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      Peritoneal inflammation – A microenvironment for Epithelial Ovarian Cancer (EOC)

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          Abstract

          Epithelial ovarian cancer (EOC) is a significant cause of cancer related morbidity and mortality in women. Preferential involvement of peritoneal structures contributes to the overall poor outcome in EOC patients. Advances in biotechnology, such as cDNA microarray, are a product of the Human Genome Project and are beginning to provide fresh opportunities to understand the biology of EOC. In particular, it is now possible to examine in depth, at the molecular level, the complex relationship between the tumor itself and its surrounding microenvironment.

          This review focuses on the anatomy, physiology, and current immunobiologic research of peritoneal structures, and addresses certain potentially useful animal models. Changes in both the inflammatory and non-inflammatory cell compartments, as well as alterations to the extracellular matrix, appear to be signal events that contribute to the remodeling effects of the peritoneal stroma and surface epithelial cells on tumor growth and spread. These alterations may involve a number of proteins, including cytokines, chemokines, growth factors, either membrane or non-membrane bound, and integrins. Interactions between these molecules and molecular structures within the extracellular matrix, such as collagens and the proteoglycans, may contribute to a peritoneal mesothelial surface and stromal environment that is conducive to tumor cell proliferation and invasion. These alterations need to be examined and defined as possible prosnosticators and as therapeutic or diagnostic targets.

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          Most cited references 53

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          Annual report to the nation on the status of cancer, 1975-2001, with a special feature regarding survival.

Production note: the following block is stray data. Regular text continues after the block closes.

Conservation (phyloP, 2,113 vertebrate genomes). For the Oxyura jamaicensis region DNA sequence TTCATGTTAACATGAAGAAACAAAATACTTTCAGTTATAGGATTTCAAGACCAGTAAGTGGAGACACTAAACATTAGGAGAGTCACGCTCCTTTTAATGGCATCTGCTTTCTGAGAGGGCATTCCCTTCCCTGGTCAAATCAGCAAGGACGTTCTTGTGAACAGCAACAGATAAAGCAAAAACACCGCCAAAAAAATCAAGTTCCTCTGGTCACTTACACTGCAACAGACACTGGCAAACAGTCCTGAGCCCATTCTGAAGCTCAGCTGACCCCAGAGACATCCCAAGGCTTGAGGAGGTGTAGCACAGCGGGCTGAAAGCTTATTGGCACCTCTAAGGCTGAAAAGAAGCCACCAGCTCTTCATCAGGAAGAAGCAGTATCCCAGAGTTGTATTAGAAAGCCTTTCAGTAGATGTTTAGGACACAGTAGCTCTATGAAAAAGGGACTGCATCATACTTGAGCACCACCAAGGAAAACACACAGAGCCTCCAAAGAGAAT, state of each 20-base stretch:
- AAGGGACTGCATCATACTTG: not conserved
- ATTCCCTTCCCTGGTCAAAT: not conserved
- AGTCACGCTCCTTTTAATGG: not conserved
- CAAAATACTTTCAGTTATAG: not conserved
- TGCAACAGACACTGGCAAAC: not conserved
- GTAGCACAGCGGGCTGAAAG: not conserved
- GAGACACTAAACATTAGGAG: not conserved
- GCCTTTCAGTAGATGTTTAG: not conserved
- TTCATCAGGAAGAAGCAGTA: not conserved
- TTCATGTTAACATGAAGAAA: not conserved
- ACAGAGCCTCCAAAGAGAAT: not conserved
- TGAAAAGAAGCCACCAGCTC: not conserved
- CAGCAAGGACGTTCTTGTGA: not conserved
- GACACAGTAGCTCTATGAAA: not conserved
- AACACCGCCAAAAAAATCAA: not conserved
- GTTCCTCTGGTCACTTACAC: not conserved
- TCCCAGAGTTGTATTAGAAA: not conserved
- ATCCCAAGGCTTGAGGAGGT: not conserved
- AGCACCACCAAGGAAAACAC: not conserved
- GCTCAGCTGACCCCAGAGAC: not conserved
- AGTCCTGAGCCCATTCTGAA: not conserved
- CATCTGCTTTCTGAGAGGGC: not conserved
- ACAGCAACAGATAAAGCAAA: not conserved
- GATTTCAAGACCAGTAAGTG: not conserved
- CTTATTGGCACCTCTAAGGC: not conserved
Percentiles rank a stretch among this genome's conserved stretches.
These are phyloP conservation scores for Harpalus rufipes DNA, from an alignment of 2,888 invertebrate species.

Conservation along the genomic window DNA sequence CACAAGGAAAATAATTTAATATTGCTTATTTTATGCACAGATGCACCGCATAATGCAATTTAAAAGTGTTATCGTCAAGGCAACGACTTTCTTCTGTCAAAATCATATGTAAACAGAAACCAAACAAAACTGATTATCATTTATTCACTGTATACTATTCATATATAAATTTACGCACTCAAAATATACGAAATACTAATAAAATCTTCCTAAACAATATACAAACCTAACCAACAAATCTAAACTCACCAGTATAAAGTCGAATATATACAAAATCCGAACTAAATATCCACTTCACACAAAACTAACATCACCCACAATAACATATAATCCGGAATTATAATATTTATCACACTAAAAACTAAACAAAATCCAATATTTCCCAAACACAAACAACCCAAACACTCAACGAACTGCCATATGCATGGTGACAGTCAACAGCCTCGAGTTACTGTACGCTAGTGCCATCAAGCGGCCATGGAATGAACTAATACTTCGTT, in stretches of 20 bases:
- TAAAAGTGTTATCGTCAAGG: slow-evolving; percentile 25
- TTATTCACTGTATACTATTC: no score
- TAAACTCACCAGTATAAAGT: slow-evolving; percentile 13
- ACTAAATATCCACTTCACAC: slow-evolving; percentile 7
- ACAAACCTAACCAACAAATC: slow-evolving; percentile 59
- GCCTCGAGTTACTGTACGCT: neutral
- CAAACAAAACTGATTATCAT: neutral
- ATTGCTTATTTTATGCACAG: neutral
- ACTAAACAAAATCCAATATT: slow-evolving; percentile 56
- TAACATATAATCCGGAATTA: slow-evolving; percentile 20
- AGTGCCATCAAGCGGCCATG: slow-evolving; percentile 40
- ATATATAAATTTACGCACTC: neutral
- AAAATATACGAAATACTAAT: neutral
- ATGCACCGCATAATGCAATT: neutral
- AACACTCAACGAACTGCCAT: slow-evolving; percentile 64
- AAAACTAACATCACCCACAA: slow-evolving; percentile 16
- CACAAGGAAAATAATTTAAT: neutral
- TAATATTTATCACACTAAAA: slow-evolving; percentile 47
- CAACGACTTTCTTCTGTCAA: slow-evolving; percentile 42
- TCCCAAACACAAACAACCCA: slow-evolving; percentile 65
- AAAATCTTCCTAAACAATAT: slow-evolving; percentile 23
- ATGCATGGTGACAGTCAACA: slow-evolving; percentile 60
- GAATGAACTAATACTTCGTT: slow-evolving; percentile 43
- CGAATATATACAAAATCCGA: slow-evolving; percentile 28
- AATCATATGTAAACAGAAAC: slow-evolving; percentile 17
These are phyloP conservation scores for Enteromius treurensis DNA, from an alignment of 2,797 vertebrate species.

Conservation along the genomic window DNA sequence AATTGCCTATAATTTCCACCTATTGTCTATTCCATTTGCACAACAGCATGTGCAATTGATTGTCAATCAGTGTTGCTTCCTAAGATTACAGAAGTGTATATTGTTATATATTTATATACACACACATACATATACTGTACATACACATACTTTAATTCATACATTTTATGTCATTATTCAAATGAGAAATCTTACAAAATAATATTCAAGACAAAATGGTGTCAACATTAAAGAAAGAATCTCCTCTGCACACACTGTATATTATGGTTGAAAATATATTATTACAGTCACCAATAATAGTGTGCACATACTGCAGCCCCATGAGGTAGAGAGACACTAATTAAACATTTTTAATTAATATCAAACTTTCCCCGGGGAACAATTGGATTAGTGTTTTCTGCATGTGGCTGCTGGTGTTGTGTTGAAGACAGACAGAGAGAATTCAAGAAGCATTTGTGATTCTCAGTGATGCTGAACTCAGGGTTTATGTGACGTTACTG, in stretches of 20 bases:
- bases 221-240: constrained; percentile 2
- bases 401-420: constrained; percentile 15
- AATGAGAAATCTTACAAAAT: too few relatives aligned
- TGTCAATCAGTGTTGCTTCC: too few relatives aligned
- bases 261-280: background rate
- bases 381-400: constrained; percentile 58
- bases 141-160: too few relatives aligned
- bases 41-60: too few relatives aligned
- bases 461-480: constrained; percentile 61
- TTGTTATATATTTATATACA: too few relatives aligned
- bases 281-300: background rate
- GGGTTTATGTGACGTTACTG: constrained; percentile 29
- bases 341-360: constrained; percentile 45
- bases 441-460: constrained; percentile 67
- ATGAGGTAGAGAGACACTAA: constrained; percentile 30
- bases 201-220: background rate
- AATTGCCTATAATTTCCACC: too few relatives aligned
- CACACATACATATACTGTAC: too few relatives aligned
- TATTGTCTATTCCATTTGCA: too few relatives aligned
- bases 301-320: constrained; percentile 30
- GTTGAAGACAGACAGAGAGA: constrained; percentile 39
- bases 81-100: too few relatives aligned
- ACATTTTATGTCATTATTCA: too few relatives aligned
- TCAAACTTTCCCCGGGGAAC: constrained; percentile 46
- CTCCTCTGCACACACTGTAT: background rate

The American Cancer Society (ACS), the Centers for Disease Control and Prevention (CDC), the National Cancer Institute (NCI), and the North American Association of Central Cancer Registries (NAACCR) collaborate annually to provide updated information regarding cancer occurrence and trends in the U.S. This year's report features a special section on cancer survival. Information concerning cancer cases was obtained from the NCI, CDC, and NAACCR and information concerning recorded cancer deaths was obtained from the CDC. The authors evaluated trends in age-adjusted cancer incidence and death rates by regression models and described and compared survival rates over time and across racial/ethnic populations. Incidence rates for all cancers combined decreased from 1991 through 2001, but stabilized from 1995 through 2001 when adjusted for delay in reporting. The incidence rates for female lung cancer decreased (although not statistically significant for delay adjusted) and mortality leveled off for the first time after increasing for many decades. Colorectal cancer incidence rates also decreased. Death rates decreased for all cancers combined (1.1% per year since 1993) and for many of the top 15 cancers occurring in men and women. The 5-year relative survival rates improved for all cancers combined and for most, but not all, cancers over 2 diagnostic periods (1975-1979 and 1995-2000). However, cancer-specific survival rates were lower and the risk of dying from cancer, once diagnosed, was higher in most minority populations compared with the white population. The relative risk of death from all cancers combined in each racial and ethnic population compared with non-Hispanic white men and women ranged from 1.16 in Hispanic white men to 1.69 in American Indian/Alaska Native men, with the exception of Asian/Pacific Islander women, whose risk of 1.01 was similar to that of non-Hispanic white women. The continued measurable declines for overall cancer death rates and for many of the top 15 cancers, along with improved survival rates, reflect progress in the prevention, early detection, and treatment of cancer. However, racial and ethnic disparities in survival and the risk of death from cancer, and geographic variation in stage distributions suggest that not all segments of the U.S. population have benefited equally from such advances. Published 2004 by the American Cancer Society.